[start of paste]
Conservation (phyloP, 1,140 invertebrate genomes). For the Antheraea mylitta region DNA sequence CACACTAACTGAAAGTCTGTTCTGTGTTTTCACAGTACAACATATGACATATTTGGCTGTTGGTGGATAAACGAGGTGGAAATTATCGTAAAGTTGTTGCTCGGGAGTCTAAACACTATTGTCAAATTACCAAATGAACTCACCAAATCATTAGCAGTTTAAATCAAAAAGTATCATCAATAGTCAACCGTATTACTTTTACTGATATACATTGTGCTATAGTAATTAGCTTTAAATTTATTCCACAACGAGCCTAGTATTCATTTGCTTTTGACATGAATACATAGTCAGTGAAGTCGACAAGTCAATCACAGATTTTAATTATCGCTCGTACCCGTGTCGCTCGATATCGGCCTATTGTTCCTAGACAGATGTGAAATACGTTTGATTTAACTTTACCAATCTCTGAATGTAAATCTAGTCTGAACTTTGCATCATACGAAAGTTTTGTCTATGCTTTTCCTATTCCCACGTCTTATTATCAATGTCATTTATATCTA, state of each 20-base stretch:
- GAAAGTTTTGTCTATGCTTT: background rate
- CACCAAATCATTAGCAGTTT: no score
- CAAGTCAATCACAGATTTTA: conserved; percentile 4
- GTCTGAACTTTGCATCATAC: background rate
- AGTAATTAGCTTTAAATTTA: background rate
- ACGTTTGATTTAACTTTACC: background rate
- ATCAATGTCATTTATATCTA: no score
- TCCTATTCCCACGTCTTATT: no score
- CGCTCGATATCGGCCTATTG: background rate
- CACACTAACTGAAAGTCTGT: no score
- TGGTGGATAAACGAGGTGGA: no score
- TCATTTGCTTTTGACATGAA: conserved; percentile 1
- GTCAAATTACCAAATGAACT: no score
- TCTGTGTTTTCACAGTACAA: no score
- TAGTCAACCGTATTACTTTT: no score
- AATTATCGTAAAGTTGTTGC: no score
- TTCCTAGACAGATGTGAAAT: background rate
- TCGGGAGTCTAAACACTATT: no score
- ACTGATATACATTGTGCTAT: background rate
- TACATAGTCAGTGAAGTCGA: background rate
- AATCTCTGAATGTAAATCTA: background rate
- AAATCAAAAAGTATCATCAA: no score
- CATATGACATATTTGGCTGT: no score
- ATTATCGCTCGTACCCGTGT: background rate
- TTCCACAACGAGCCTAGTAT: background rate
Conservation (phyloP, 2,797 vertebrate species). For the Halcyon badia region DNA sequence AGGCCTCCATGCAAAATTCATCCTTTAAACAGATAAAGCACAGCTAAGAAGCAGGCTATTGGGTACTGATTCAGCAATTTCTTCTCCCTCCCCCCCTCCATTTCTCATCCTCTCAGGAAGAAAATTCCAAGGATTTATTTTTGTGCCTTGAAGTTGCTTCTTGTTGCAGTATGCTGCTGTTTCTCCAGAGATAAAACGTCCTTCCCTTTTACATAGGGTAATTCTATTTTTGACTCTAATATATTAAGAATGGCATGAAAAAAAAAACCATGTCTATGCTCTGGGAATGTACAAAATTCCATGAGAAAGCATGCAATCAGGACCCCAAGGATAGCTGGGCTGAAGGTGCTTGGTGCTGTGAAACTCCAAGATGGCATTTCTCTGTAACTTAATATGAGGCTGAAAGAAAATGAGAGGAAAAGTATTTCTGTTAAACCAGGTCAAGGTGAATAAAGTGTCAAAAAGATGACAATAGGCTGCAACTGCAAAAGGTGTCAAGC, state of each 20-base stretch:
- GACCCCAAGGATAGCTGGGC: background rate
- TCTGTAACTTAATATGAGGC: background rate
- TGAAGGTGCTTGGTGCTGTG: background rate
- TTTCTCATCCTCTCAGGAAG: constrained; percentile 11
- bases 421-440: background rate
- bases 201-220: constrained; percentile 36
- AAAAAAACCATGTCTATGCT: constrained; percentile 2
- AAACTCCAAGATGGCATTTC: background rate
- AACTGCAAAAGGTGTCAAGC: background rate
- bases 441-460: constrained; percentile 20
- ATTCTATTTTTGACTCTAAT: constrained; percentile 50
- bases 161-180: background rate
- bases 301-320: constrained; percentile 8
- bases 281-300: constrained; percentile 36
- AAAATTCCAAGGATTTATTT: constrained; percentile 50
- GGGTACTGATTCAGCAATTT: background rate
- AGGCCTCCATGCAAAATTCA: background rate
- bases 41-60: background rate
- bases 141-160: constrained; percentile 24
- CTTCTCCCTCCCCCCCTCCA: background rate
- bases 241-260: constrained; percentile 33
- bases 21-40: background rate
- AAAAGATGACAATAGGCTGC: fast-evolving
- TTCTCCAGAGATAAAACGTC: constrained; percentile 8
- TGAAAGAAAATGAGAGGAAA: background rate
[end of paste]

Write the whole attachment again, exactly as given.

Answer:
Conservation (phyloP, 1,140 invertebrate genomes). For the Antheraea mylitta region DNA sequence CACACTAACTGAAAGTCTGTTCTGTGTTTTCACAGTACAACATATGACATATTTGGCTGTTGGTGGATAAACGAGGTGGAAATTATCGTAAAGTTGTTGCTCGGGAGTCTAAACACTATTGTCAAATTACCAAATGAACTCACCAAATCATTAGCAGTTTAAATCAAAAAGTATCATCAATAGTCAACCGTATTACTTTTACTGATATACATTGTGCTATAGTAATTAGCTTTAAATTTATTCCACAACGAGCCTAGTATTCATTTGCTTTTGACATGAATACATAGTCAGTGAAGTCGACAAGTCAATCACAGATTTTAATTATCGCTCGTACCCGTGTCGCTCGATATCGGCCTATTGTTCCTAGACAGATGTGAAATACGTTTGATTTAACTTTACCAATCTCTGAATGTAAATCTAGTCTGAACTTTGCATCATACGAAAGTTTTGTCTATGCTTTTCCTATTCCCACGTCTTATTATCAATGTCATTTATATCTA, state of each 20-base stretch:
- GAAAGTTTTGTCTATGCTTT: background rate
- CACCAAATCATTAGCAGTTT: no score
- CAAGTCAATCACAGATTTTA: conserved; percentile 4
- GTCTGAACTTTGCATCATAC: background rate
- AGTAATTAGCTTTAAATTTA: background rate
- ACGTTTGATTTAACTTTACC: background rate
- ATCAATGTCATTTATATCTA: no score
- TCCTATTCCCACGTCTTATT: no score
- CGCTCGATATCGGCCTATTG: background rate
- CACACTAACTGAAAGTCTGT: no score
- TGGTGGATAAACGAGGTGGA: no score
- TCATTTGCTTTTGACATGAA: conserved; percentile 1
- GTCAAATTACCAAATGAACT: no score
- TCTGTGTTTTCACAGTACAA: no score
- TAGTCAACCGTATTACTTTT: no score
- AATTATCGTAAAGTTGTTGC: no score
- TTCCTAGACAGATGTGAAAT: background rate
- TCGGGAGTCTAAACACTATT: no score
- ACTGATATACATTGTGCTAT: background rate
- TACATAGTCAGTGAAGTCGA: background rate
- AATCTCTGAATGTAAATCTA: background rate
- AAATCAAAAAGTATCATCAA: no score
- CATATGACATATTTGGCTGT: no score
- ATTATCGCTCGTACCCGTGT: background rate
- TTCCACAACGAGCCTAGTAT: background rate
Conservation (phyloP, 2,797 vertebrate species). For the Halcyon badia region DNA sequence AGGCCTCCATGCAAAATTCATCCTTTAAACAGATAAAGCACAGCTAAGAAGCAGGCTATTGGGTACTGATTCAGCAATTTCTTCTCCCTCCCCCCCTCCATTTCTCATCCTCTCAGGAAGAAAATTCCAAGGATTTATTTTTGTGCCTTGAAGTTGCTTCTTGTTGCAGTATGCTGCTGTTTCTCCAGAGATAAAACGTCCTTCCCTTTTACATAGGGTAATTCTATTTTTGACTCTAATATATTAAGAATGGCATGAAAAAAAAAACCATGTCTATGCTCTGGGAATGTACAAAATTCCATGAGAAAGCATGCAATCAGGACCCCAAGGATAGCTGGGCTGAAGGTGCTTGGTGCTGTGAAACTCCAAGATGGCATTTCTCTGTAACTTAATATGAGGCTGAAAGAAAATGAGAGGAAAAGTATTTCTGTTAAACCAGGTCAAGGTGAATAAAGTGTCAAAAAGATGACAATAGGCTGCAACTGCAAAAGGTGTCAAGC, state of each 20-base stretch:
- GACCCCAAGGATAGCTGGGC: background rate
- TCTGTAACTTAATATGAGGC: background rate
- TGAAGGTGCTTGGTGCTGTG: background rate
- TTTCTCATCCTCTCAGGAAG: constrained; percentile 11
- bases 421-440: background rate
- bases 201-220: constrained; percentile 36
- AAAAAAACCATGTCTATGCT: constrained; percentile 2
- AAACTCCAAGATGGCATTTC: background rate
- AACTGCAAAAGGTGTCAAGC: background rate
- bases 441-460: constrained; percentile 20
- ATTCTATTTTTGACTCTAAT: constrained; percentile 50
- bases 161-180: background rate
- bases 301-320: constrained; percentile 8
- bases 281-300: constrained; percentile 36
- AAAATTCCAAGGATTTATTT: constrained; percentile 50
- GGGTACTGATTCAGCAATTT: background rate
- AGGCCTCCATGCAAAATTCA: background rate
- bases 41-60: background rate
- bases 141-160: constrained; percentile 24
- CTTCTCCCTCCCCCCCTCCA: background rate
- bases 241-260: constrained; percentile 33
- bases 21-40: background rate
- AAAAGATGACAATAGGCTGC: fast-evolving
- TTCTCCAGAGATAAAACGTC: constrained; percentile 8
- TGAAAGAAAATGAGAGGAAA: background rate